Boys lacrosse: Birmingham Brother Rice sneaks by Detroit Catholic Central for Division 1 title

Connor Muldowney
The Detroit News
The Birmingham Brother Rice boys lacrosse team members celebrate with the team trophy after a 14-13 victory over Detroit Catholic Central on Saturday in the Division 1 final at Parker Middle School in Howell.

Howell — Birmingham Brother Rice controlled the ball as the clock ticked away in the final seconds of Saturday's Division 1 boys lacrosse finals, and that was exactly what Detroit Catholic Central didn't want to see.

Brother Rice's Justin Glod found a sliver of space and fired a shot on goal which reached the back of the net with one second left on the clock, giving his team a 14-13 state title victory.

"In our minds, we knew that we had this game from the start," Glod said. "We know that (Catholic Central) is not as good as us and we came out and showed it."

BOX SCORE: Birmingham Brother Rice 14, Detroit Catholic Central 13

For the sixth straight year, Detroit Catholic Central and Bloomfield Hills Brother Rice met in the boys lacrosse Division 1 finals, but it’s been a relatively one-sided rivalry, favoring the latter. That continued on Saturday afternoon as Brother Rice claimed its 14th title in 15 years.

There was a different feeling surrounding the Brother Rice program after losing its first lacrosse state final game last year to Catholic Central since Division 1 was formed in 2005.

"It was a different season," Brother Rice coach Ajay Chawla said. "They came out with a lot of fire this year. And the leadership on this team may be the best leadership I've seen on any program I've played in or coached at."

Catholic Central came out swinging against undefeated Brother Rice (22-0), taking a 6-2 lead after the first but that was erased within the first six minutes of the second quarter thanks to five straight goals to make it 7-6.

A four-goal run to end the half gave Catholic Central a 10-7 lead but Brother Rice's defense clamped down in the second half, giving up just three goals while scoring seven of its own, including the last-second game-winner.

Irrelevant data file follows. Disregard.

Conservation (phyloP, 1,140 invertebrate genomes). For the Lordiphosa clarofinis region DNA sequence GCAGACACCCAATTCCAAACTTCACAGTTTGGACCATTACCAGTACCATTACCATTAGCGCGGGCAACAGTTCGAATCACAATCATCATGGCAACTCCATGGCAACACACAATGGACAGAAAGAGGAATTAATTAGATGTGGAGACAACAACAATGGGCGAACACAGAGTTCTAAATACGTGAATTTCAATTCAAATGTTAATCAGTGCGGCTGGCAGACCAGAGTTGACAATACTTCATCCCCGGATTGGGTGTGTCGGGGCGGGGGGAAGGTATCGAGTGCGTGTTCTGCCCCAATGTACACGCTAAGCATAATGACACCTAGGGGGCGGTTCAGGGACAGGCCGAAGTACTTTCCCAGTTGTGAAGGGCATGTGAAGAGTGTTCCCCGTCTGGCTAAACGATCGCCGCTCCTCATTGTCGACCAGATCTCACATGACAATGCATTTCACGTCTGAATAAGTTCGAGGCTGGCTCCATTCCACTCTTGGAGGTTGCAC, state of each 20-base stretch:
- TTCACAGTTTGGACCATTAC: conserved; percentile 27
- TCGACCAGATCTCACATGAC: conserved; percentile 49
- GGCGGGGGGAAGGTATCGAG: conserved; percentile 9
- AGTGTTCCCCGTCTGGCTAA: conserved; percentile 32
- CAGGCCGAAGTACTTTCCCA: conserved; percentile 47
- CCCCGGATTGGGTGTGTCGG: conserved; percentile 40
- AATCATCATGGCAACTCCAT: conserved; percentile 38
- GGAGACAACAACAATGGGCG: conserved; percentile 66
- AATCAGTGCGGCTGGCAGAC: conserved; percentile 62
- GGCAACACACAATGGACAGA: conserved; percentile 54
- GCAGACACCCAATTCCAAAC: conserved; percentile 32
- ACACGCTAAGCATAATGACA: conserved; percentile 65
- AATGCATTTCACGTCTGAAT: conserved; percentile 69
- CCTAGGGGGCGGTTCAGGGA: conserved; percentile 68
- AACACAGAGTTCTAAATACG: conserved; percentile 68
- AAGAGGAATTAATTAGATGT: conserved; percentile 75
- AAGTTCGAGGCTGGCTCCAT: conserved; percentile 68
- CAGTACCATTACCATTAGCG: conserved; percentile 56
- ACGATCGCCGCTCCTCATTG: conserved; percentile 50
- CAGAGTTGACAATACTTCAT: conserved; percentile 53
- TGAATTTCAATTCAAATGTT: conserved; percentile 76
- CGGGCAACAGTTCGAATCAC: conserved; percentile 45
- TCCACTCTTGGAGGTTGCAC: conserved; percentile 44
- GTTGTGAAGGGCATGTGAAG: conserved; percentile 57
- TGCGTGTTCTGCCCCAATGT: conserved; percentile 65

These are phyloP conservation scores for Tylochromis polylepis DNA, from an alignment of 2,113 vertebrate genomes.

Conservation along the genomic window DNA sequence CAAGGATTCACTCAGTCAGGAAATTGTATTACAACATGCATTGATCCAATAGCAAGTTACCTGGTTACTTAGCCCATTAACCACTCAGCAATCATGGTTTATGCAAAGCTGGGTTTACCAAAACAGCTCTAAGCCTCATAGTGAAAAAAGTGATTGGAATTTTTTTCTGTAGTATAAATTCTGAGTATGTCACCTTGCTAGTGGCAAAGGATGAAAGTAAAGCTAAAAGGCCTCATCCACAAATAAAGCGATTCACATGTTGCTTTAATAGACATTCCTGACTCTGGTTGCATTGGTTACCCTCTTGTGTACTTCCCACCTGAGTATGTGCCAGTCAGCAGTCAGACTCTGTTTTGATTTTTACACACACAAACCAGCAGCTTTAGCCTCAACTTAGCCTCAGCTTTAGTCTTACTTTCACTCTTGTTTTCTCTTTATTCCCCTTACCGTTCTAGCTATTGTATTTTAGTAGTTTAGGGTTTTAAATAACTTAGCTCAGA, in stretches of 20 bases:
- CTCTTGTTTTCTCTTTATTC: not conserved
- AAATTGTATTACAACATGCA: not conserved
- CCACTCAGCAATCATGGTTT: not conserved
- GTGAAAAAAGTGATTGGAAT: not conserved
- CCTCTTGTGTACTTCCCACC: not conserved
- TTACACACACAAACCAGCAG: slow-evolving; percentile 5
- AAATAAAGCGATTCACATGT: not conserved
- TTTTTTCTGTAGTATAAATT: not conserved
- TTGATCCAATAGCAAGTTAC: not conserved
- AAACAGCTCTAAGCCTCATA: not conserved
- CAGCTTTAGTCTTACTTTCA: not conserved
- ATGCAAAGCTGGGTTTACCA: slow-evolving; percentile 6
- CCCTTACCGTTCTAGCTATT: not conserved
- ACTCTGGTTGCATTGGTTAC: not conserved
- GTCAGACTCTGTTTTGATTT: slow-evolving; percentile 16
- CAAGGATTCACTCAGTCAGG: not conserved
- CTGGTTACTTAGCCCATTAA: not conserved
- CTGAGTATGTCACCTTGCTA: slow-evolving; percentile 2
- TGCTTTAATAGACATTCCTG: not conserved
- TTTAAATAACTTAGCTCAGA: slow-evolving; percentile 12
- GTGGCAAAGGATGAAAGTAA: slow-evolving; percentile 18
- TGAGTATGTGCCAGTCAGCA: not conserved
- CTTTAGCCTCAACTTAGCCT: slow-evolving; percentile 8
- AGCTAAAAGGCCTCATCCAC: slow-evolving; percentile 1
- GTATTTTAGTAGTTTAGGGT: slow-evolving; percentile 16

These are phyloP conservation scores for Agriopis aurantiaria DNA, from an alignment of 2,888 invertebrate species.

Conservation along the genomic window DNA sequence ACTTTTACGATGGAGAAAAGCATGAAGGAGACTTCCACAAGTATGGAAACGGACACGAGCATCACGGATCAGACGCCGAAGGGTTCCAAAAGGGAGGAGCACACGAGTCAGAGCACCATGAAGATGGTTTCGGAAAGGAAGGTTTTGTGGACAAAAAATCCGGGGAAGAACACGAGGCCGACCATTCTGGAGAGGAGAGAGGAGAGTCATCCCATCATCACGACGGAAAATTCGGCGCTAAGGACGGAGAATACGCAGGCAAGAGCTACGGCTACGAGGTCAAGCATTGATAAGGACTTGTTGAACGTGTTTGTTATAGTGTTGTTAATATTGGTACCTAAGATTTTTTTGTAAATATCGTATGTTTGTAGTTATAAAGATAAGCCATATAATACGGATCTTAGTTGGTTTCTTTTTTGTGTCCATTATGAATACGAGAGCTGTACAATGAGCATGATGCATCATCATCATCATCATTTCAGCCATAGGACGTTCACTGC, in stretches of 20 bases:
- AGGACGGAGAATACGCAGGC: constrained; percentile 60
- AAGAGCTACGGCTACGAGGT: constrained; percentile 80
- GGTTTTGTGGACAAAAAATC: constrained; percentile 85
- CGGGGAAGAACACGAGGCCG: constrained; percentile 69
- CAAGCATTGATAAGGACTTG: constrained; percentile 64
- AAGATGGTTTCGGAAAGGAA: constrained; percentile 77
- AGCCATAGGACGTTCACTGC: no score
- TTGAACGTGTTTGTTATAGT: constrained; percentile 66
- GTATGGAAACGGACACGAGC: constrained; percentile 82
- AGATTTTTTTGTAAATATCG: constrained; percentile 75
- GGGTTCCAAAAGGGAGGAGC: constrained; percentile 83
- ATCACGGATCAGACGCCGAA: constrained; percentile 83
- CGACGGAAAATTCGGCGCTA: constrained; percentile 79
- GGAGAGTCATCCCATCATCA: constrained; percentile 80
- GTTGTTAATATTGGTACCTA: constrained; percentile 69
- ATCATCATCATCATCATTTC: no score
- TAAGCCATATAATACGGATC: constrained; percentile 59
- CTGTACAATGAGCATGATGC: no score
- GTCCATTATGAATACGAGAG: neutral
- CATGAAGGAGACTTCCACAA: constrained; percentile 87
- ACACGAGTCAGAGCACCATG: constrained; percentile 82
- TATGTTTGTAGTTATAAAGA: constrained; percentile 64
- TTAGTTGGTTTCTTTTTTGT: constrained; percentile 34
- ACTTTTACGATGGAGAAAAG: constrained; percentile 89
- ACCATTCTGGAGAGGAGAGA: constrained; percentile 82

Chawla knew the offense would come and was confident in holding the final possession of a tied game.

"We knew if we had the possession at the end of the game and we had the ability to shoot and score, it was going to happen," Chawla said. "We knew we had to put it in (Justin) Glod's hands. He's been there before, he's a senior, he's a leader, he's a heck of a good player. You guys saw what happened. It was awesome."

This is the fourth time in program history that Brother Rice finished the season unbeaten.

"Actually our only goal this season was to go undefeated," Glod said. "That was all we thought about and we knew that we could do it."

Glod finished with three goals. Pat O'Hara, Dylan Braddock and DJ Dixon each scored three goals as well.

In a sport dominated by Brother Rice, who had won the first 13 state titles since the creation of Division 1 back in 2005, Catholic Central has been a quiet No. 2 power. In fact, Catholic Central (20-4) has made eight of the 15 state championship games.

That dominance by the state's top two Division 1 teams has been dubbed "boring" by some, but Catholic Central coach Dave Wilson doesn't mind.

"Reading on social media, other people are getting tired of it; I'm not sorry," Wilson said.

Wilson admitted that losing this way didn't sting any more than if it were a blowout, but his team has nothing to hand its head on. 

"The kid made a heck of a play, you can't be mad," Wilson said of Glod's goal.

Catholic Central was led by Joseph Kamish who scored six goals. Ryan Birney added four.

After being part of the first Brother Rice lacrosse team to lose in the state finals in program history, Glod and his senior teammates had a storybook ending to their high school careers.

"I've been growing up a Brother Rice fan since I was in the fifth grade and all I wanted to do was be a part of that and contribute to (the tradition)," Glod said. "Best way to top (my career) off."

Connor Muldowney is a freelance writer